GCSE Maths Algebra Equations

Rearranging Equations

# Rearranging Equations

Here is everything you need to know about rearranging equations for GCSE maths (Edexcel, AQA and OCR). You’ll learn what rearranging equations means and how to change the subject of the formula.

Look out for the rearranging equations worksheets and exam questions at the end.

## What is rearranging equations?

Rearranging equations changes the form of the equation to display it in a different way. This is sometimes called changing the subject.

How to rearrange equations step by step:

1. Identify the variable you need to make the subject.
2. Isolate the variable by: removing any fractions by multiplying by the denominator/s, dividing by the coefficient of the variable, and by square rooting or squaring both sides of the equation
3. Perform inverse operations so that each term that needs to be made the subject is on one side of the equation.

## What does rearranging equations mean?

When we rearrange an equation we change the form of the equation to display it in a different way.

For example, the below three equations are rearranged forms of exactly the same equation.

\begin{aligned} a-b &=2 \\ a &=b+2 \\ a-2 &=b \end{aligned}

Typically we rearrange equations and formulas by using inverse operations to make one variable the subject of the formula. The subject of the formula is the single variable that is equal to everything else. i.e. the term by itself on one side of the equal sign.

Here are some example where s is the subject of the formula.

$s=4+a \qquad\qquad s=5 f-6 c+8 \qquad s=\frac{5+t}{y-8}$

To do this we move variables and constants (numbers) to the other side of the equation from the variable we are trying to make the subject of the formula.

Step-by-step guide: Make x the subject

## How to rearrange formula to change the subject of the formula

In order to do rearrange formula to change the subject of the formula, I need to follow the steps:

1. Identify the variable you need to make the subject of the formula.
2. Isolate the variable – this step may look slightly different depending on the format of the question.
– Remove any fractions by multiplying by the denominator/s
– Divide by the coefficient of the variable
– Square root or square both sides of the equation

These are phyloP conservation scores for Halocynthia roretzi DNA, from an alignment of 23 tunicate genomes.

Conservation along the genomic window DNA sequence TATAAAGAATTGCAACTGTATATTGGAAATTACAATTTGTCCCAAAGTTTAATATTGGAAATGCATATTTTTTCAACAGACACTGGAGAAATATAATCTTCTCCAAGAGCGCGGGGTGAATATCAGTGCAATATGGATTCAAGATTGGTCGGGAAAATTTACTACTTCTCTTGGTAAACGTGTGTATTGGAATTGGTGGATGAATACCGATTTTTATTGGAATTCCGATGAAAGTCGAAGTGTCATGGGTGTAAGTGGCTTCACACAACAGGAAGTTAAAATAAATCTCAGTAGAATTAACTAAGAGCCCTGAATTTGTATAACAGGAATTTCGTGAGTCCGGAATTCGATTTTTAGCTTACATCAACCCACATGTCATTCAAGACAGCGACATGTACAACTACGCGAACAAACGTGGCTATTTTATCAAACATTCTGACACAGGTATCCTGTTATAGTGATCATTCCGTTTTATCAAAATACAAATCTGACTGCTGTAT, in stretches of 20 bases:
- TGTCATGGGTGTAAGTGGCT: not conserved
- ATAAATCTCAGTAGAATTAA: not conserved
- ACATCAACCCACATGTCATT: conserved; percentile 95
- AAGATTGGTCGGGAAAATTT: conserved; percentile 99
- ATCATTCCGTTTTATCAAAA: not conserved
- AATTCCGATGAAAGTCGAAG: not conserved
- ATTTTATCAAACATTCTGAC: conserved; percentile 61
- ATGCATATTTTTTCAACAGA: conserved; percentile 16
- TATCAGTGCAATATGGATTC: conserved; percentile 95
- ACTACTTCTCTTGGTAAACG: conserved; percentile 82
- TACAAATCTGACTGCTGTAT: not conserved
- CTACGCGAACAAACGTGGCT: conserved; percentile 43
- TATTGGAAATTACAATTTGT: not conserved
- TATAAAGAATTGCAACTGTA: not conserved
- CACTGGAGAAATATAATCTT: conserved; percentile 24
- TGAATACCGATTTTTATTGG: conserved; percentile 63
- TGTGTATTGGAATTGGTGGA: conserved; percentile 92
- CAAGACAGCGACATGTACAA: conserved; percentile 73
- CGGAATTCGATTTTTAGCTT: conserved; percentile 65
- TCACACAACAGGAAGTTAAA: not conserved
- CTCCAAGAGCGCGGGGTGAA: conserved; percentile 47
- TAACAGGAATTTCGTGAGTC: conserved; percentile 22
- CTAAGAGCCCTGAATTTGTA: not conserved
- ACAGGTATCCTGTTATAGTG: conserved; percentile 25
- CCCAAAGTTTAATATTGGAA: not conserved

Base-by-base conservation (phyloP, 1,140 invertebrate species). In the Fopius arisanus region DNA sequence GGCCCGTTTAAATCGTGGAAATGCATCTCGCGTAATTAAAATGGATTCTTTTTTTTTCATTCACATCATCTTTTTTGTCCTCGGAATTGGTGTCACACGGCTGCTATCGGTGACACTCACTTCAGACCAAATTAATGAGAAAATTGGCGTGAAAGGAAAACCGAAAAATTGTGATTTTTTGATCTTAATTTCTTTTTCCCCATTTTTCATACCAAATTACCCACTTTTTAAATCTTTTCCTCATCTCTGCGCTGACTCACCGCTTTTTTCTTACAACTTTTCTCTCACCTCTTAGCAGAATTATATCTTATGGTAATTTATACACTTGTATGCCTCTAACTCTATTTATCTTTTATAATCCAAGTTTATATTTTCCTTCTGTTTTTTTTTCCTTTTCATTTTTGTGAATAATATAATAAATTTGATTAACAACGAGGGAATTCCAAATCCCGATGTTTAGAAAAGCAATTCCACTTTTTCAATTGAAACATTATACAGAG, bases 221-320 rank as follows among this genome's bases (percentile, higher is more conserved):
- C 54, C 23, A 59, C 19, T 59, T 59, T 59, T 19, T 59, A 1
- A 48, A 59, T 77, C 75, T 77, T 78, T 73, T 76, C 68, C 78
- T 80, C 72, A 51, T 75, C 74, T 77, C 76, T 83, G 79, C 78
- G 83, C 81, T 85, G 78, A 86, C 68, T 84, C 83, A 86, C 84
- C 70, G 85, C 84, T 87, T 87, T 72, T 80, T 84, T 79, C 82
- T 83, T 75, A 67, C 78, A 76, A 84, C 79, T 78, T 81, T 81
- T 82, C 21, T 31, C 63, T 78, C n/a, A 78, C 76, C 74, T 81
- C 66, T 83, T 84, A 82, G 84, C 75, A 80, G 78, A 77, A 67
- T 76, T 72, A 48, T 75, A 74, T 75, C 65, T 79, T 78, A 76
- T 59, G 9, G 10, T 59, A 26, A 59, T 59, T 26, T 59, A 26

*not always required*
3. Rearrange the equation so each term containing the term you want to be the subject is on one side of the equation – normally the left-hand side.
4. Factorisation may be needed if you have multiple different terms containing your subject e.g. factorise 2x + 3xy to x(2 + 3y)
*not always required*
5. Perform an operation to ensure only the single variable is left as the subject.

## Rearranging equations examples

### Example 1: multiple step but with single variable

p = 2(x − 3)

1. Identify the variable to be made the subject.

$p = 2(x − 3)$

In this question it is x.

2 Divide each side of the equation by 2

3 Add 3 to each side of the equation

$\frac{p}{2}+3= x$

### Example 2: questions involving x2

$y=x^{2}-4$

Identify the variable to be made the subject.

Add 4 to each side of the equation.

Square root each side. Remember: the square root can be a + or -.

### Example 3: questions involving √x

$y=\sqrt{3 x}+n$

Identify the variable to be made the subject.

Subtract ‘n’ from each side of the equation.

The inverse operation of ‘square root’ is to ‘square’ each side.

Divide each side by the equation by the ‘coefficient of x‘. Here the coefficient is 3. Note in this question step 4 was not required.

### Example 4: factorisation of the variable is required

$y=\frac{2 x z}{x-5}$

Identify the variable to be made the subject.

Multiply each side of the equation by the denominator.

Expand the bracket on the left hand side of the equation. This will help us get all terms with x onto one side of the equation.